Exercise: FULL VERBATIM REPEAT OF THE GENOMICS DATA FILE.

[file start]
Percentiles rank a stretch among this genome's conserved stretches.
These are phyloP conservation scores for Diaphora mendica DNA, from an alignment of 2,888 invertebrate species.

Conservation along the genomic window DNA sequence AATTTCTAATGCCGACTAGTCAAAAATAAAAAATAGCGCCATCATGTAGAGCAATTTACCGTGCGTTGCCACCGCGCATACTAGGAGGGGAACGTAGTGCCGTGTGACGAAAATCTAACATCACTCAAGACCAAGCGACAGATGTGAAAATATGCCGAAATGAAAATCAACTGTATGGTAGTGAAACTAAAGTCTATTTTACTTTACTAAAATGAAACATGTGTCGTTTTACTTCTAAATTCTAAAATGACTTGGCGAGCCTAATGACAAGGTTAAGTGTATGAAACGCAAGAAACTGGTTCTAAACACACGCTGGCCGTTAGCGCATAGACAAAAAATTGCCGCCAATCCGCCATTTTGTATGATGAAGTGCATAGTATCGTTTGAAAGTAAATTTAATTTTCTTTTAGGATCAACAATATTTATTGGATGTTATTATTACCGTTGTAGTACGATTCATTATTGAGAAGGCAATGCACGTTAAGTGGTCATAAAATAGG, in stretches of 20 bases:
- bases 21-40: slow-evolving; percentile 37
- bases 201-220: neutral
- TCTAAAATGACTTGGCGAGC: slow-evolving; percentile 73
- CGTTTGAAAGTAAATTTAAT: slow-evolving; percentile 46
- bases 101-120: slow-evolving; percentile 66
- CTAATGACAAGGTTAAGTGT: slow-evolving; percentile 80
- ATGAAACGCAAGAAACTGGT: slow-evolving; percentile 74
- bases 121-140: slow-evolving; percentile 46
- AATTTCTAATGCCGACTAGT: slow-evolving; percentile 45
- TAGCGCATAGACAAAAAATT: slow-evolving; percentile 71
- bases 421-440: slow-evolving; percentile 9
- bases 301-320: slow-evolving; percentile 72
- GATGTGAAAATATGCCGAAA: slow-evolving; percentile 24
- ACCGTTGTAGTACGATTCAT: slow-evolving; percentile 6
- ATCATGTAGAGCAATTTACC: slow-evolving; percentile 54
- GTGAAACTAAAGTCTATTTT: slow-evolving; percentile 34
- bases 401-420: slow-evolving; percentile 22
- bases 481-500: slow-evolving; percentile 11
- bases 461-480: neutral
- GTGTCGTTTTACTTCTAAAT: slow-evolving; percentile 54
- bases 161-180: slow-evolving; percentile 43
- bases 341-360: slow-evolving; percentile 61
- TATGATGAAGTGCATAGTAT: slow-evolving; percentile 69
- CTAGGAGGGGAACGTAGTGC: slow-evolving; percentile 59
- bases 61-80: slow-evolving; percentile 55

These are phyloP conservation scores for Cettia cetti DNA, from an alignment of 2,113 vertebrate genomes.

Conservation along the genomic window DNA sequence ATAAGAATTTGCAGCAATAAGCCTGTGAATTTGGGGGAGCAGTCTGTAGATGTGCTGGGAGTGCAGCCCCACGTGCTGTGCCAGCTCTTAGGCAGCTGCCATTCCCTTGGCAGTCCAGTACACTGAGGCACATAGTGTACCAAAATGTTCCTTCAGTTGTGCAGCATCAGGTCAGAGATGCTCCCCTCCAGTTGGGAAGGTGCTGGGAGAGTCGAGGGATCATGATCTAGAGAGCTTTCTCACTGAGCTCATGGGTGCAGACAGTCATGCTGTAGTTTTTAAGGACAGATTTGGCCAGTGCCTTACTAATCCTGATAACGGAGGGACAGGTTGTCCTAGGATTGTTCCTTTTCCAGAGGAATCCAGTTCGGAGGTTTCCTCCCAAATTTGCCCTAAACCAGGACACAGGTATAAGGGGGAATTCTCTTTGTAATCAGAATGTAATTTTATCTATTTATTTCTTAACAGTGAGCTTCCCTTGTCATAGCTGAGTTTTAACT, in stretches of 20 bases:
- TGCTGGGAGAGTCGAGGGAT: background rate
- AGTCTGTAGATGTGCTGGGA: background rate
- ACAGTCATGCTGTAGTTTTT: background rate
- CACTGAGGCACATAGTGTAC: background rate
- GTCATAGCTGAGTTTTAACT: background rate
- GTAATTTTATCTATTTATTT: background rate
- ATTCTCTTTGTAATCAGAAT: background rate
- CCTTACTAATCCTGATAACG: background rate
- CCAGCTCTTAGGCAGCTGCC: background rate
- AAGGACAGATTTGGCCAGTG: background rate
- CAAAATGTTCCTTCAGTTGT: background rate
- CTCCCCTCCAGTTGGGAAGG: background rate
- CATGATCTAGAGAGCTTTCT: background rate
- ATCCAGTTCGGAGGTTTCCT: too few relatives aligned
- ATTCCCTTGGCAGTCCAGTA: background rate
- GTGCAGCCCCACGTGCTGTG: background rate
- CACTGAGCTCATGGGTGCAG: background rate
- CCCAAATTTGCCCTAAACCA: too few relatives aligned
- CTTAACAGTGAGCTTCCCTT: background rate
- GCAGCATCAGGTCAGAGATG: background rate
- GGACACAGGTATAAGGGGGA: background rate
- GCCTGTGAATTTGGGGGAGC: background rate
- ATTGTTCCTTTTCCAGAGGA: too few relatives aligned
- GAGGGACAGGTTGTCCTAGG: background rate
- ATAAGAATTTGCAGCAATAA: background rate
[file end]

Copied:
Percentiles rank a stretch among this genome's conserved stretches.
These are phyloP conservation scores for Diaphora mendica DNA, from an alignment of 2,888 invertebrate species.

Conservation along the genomic window DNA sequence AATTTCTAATGCCGACTAGTCAAAAATAAAAAATAGCGCCATCATGTAGAGCAATTTACCGTGCGTTGCCACCGCGCATACTAGGAGGGGAACGTAGTGCCGTGTGACGAAAATCTAACATCACTCAAGACCAAGCGACAGATGTGAAAATATGCCGAAATGAAAATCAACTGTATGGTAGTGAAACTAAAGTCTATTTTACTTTACTAAAATGAAACATGTGTCGTTTTACTTCTAAATTCTAAAATGACTTGGCGAGCCTAATGACAAGGTTAAGTGTATGAAACGCAAGAAACTGGTTCTAAACACACGCTGGCCGTTAGCGCATAGACAAAAAATTGCCGCCAATCCGCCATTTTGTATGATGAAGTGCATAGTATCGTTTGAAAGTAAATTTAATTTTCTTTTAGGATCAACAATATTTATTGGATGTTATTATTACCGTTGTAGTACGATTCATTATTGAGAAGGCAATGCACGTTAAGTGGTCATAAAATAGG, in stretches of 20 bases:
- bases 21-40: slow-evolving; percentile 37
- bases 201-220: neutral
- TCTAAAATGACTTGGCGAGC: slow-evolving; percentile 73
- CGTTTGAAAGTAAATTTAAT: slow-evolving; percentile 46
- bases 101-120: slow-evolving; percentile 66
- CTAATGACAAGGTTAAGTGT: slow-evolving; percentile 80
- ATGAAACGCAAGAAACTGGT: slow-evolving; percentile 74
- bases 121-140: slow-evolving; percentile 46
- AATTTCTAATGCCGACTAGT: slow-evolving; percentile 45
- TAGCGCATAGACAAAAAATT: slow-evolving; percentile 71
- bases 421-440: slow-evolving; percentile 9
- bases 301-320: slow-evolving; percentile 72
- GATGTGAAAATATGCCGAAA: slow-evolving; percentile 24
- ACCGTTGTAGTACGATTCAT: slow-evolving; percentile 6
- ATCATGTAGAGCAATTTACC: slow-evolving; percentile 54
- GTGAAACTAAAGTCTATTTT: slow-evolving; percentile 34
- bases 401-420: slow-evolving; percentile 22
- bases 481-500: slow-evolving; percentile 11
- bases 461-480: neutral
- GTGTCGTTTTACTTCTAAAT: slow-evolving; percentile 54
- bases 161-180: slow-evolving; percentile 43
- bases 341-360: slow-evolving; percentile 61
- TATGATGAAGTGCATAGTAT: slow-evolving; percentile 69
- CTAGGAGGGGAACGTAGTGC: slow-evolving; percentile 59
- bases 61-80: slow-evolving; percentile 55

These are phyloP conservation scores for Cettia cetti DNA, from an alignment of 2,113 vertebrate genomes.

Conservation along the genomic window DNA sequence ATAAGAATTTGCAGCAATAAGCCTGTGAATTTGGGGGAGCAGTCTGTAGATGTGCTGGGAGTGCAGCCCCACGTGCTGTGCCAGCTCTTAGGCAGCTGCCATTCCCTTGGCAGTCCAGTACACTGAGGCACATAGTGTACCAAAATGTTCCTTCAGTTGTGCAGCATCAGGTCAGAGATGCTCCCCTCCAGTTGGGAAGGTGCTGGGAGAGTCGAGGGATCATGATCTAGAGAGCTTTCTCACTGAGCTCATGGGTGCAGACAGTCATGCTGTAGTTTTTAAGGACAGATTTGGCCAGTGCCTTACTAATCCTGATAACGGAGGGACAGGTTGTCCTAGGATTGTTCCTTTTCCAGAGGAATCCAGTTCGGAGGTTTCCTCCCAAATTTGCCCTAAACCAGGACACAGGTATAAGGGGGAATTCTCTTTGTAATCAGAATGTAATTTTATCTATTTATTTCTTAACAGTGAGCTTCCCTTGTCATAGCTGAGTTTTAACT, in stretches of 20 bases:
- TGCTGGGAGAGTCGAGGGAT: background rate
- AGTCTGTAGATGTGCTGGGA: background rate
- ACAGTCATGCTGTAGTTTTT: background rate
- CACTGAGGCACATAGTGTAC: background rate
- GTCATAGCTGAGTTTTAACT: background rate
- GTAATTTTATCTATTTATTT: background rate
- ATTCTCTTTGTAATCAGAAT: background rate
- CCTTACTAATCCTGATAACG: background rate
- CCAGCTCTTAGGCAGCTGCC: background rate
- AAGGACAGATTTGGCCAGTG: background rate
- CAAAATGTTCCTTCAGTTGT: background rate
- CTCCCCTCCAGTTGGGAAGG: background rate
- CATGATCTAGAGAGCTTTCT: background rate
- ATCCAGTTCGGAGGTTTCCT: too few relatives aligned
- ATTCCCTTGGCAGTCCAGTA: background rate
- GTGCAGCCCCACGTGCTGTG: background rate
- CACTGAGCTCATGGGTGCAG: background rate
- CCCAAATTTGCCCTAAACCA: too few relatives aligned
- CTTAACAGTGAGCTTCCCTT: background rate
- GCAGCATCAGGTCAGAGATG: background rate
- GGACACAGGTATAAGGGGGA: background rate
- GCCTGTGAATTTGGGGGAGC: background rate
- ATTGTTCCTTTTCCAGAGGA: too few relatives aligned
- GAGGGACAGGTTGTCCTAGG: background rate
- ATAAGAATTTGCAGCAATAA: background rate